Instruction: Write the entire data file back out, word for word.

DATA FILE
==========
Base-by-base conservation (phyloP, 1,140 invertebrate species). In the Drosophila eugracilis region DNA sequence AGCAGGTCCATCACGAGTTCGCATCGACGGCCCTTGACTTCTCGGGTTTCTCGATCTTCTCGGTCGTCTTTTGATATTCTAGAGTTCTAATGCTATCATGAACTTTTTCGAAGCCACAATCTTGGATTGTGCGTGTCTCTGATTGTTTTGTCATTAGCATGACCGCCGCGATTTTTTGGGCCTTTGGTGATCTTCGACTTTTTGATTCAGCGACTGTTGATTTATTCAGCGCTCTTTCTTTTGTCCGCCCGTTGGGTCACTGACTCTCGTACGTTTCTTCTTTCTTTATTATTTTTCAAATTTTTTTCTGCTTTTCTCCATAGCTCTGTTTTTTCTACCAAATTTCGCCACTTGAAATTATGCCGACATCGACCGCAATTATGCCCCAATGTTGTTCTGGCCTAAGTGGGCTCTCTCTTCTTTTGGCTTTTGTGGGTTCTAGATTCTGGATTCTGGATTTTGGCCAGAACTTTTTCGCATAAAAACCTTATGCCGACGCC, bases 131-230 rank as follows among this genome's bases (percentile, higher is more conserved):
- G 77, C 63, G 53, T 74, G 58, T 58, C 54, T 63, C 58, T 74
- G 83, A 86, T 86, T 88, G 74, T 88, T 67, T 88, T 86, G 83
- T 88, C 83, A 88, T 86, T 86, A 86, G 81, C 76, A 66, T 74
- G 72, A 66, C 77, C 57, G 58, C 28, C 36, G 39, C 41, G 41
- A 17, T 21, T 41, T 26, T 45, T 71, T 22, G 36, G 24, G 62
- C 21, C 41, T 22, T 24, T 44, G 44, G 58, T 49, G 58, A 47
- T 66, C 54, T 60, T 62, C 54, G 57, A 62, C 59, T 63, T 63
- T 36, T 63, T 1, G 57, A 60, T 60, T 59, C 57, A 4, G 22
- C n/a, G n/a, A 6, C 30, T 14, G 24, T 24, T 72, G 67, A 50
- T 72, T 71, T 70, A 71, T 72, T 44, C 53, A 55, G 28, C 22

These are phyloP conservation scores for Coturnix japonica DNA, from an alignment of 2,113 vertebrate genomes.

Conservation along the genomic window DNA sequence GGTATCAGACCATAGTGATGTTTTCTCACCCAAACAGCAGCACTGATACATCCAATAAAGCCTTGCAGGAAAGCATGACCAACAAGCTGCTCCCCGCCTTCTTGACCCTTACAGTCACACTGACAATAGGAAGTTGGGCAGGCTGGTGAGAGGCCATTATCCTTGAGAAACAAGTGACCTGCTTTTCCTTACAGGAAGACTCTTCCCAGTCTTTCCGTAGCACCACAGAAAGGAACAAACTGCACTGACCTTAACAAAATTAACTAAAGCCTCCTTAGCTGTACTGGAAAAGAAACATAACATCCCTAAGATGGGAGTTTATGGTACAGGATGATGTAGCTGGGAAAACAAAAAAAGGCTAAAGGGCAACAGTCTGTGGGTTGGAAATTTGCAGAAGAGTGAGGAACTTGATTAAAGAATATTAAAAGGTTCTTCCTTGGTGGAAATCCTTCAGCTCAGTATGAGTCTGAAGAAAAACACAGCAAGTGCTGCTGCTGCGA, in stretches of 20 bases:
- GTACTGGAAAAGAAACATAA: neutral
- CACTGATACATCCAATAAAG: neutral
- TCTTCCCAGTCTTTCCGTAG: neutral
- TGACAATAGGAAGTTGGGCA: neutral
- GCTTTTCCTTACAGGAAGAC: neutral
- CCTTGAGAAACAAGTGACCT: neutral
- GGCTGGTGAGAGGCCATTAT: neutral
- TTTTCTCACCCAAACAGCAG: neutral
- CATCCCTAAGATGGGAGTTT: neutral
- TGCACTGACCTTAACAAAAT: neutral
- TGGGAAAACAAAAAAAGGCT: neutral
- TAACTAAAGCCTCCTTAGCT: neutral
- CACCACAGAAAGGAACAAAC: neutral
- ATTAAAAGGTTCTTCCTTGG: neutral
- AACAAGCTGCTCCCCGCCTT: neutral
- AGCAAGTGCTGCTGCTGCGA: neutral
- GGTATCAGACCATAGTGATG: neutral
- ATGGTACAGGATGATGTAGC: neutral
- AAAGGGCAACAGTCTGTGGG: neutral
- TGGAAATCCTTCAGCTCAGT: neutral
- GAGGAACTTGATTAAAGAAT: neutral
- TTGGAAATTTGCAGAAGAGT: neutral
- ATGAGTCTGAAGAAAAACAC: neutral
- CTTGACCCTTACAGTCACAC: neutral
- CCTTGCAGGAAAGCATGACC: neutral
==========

Base-by-base conservation (phyloP, 1,140 invertebrate species). In the Drosophila eugracilis region DNA sequence AGCAGGTCCATCACGAGTTCGCATCGACGGCCCTTGACTTCTCGGGTTTCTCGATCTTCTCGGTCGTCTTTTGATATTCTAGAGTTCTAATGCTATCATGAACTTTTTCGAAGCCACAATCTTGGATTGTGCGTGTCTCTGATTGTTTTGTCATTAGCATGACCGCCGCGATTTTTTGGGCCTTTGGTGATCTTCGACTTTTTGATTCAGCGACTGTTGATTTATTCAGCGCTCTTTCTTTTGTCCGCCCGTTGGGTCACTGACTCTCGTACGTTTCTTCTTTCTTTATTATTTTTCAAATTTTTTTCTGCTTTTCTCCATAGCTCTGTTTTTTCTACCAAATTTCGCCACTTGAAATTATGCCGACATCGACCGCAATTATGCCCCAATGTTGTTCTGGCCTAAGTGGGCTCTCTCTTCTTTTGGCTTTTGTGGGTTCTAGATTCTGGATTCTGGATTTTGGCCAGAACTTTTTCGCATAAAAACCTTATGCCGACGCC, bases 131-230 rank as follows among this genome's bases (percentile, higher is more conserved):
- G 77, C 63, G 53, T 74, G 58, T 58, C 54, T 63, C 58, T 74
- G 83, A 86, T 86, T 88, G 74, T 88, T 67, T 88, T 86, G 83
- T 88, C 83, A 88, T 86, T 86, A 86, G 81, C 76, A 66, T 74
- G 72, A 66, C 77, C 57, G 58, C 28, C 36, G 39, C 41, G 41
- A 17, T 21, T 41, T 26, T 45, T 71, T 22, G 36, G 24, G 62
- C 21, C 41, T 22, T 24, T 44, G 44, G 58, T 49, G 58, A 47
- T 66, C 54, T 60, T 62, C 54, G 57, A 62, C 59, T 63, T 63
- T 36, T 63, T 1, G 57, A 60, T 60, T 59, C 57, A 4, G 22
- C n/a, G n/a, A 6, C 30, T 14, G 24, T 24, T 72, G 67, A 50
- T 72, T 71, T 70, A 71, T 72, T 44, C 53, A 55, G 28, C 22

These are phyloP conservation scores for Coturnix japonica DNA, from an alignment of 2,113 vertebrate genomes.

Conservation along the genomic window DNA sequence GGTATCAGACCATAGTGATGTTTTCTCACCCAAACAGCAGCACTGATACATCCAATAAAGCCTTGCAGGAAAGCATGACCAACAAGCTGCTCCCCGCCTTCTTGACCCTTACAGTCACACTGACAATAGGAAGTTGGGCAGGCTGGTGAGAGGCCATTATCCTTGAGAAACAAGTGACCTGCTTTTCCTTACAGGAAGACTCTTCCCAGTCTTTCCGTAGCACCACAGAAAGGAACAAACTGCACTGACCTTAACAAAATTAACTAAAGCCTCCTTAGCTGTACTGGAAAAGAAACATAACATCCCTAAGATGGGAGTTTATGGTACAGGATGATGTAGCTGGGAAAACAAAAAAAGGCTAAAGGGCAACAGTCTGTGGGTTGGAAATTTGCAGAAGAGTGAGGAACTTGATTAAAGAATATTAAAAGGTTCTTCCTTGGTGGAAATCCTTCAGCTCAGTATGAGTCTGAAGAAAAACACAGCAAGTGCTGCTGCTGCGA, in stretches of 20 bases:
- GTACTGGAAAAGAAACATAA: neutral
- CACTGATACATCCAATAAAG: neutral
- TCTTCCCAGTCTTTCCGTAG: neutral
- TGACAATAGGAAGTTGGGCA: neutral
- GCTTTTCCTTACAGGAAGAC: neutral
- CCTTGAGAAACAAGTGACCT: neutral
- GGCTGGTGAGAGGCCATTAT: neutral
- TTTTCTCACCCAAACAGCAG: neutral
- CATCCCTAAGATGGGAGTTT: neutral
- TGCACTGACCTTAACAAAAT: neutral
- TGGGAAAACAAAAAAAGGCT: neutral
- TAACTAAAGCCTCCTTAGCT: neutral
- CACCACAGAAAGGAACAAAC: neutral
- ATTAAAAGGTTCTTCCTTGG: neutral
- AACAAGCTGCTCCCCGCCTT: neutral
- AGCAAGTGCTGCTGCTGCGA: neutral
- GGTATCAGACCATAGTGATG: neutral
- ATGGTACAGGATGATGTAGC: neutral
- AAAGGGCAACAGTCTGTGGG: neutral
- TGGAAATCCTTCAGCTCAGT: neutral
- GAGGAACTTGATTAAAGAAT: neutral
- TTGGAAATTTGCAGAAGAGT: neutral
- ATGAGTCTGAAGAAAAACAC: neutral
- CTTGACCCTTACAGTCACAC: neutral
- CCTTGCAGGAAAGCATGACC: neutral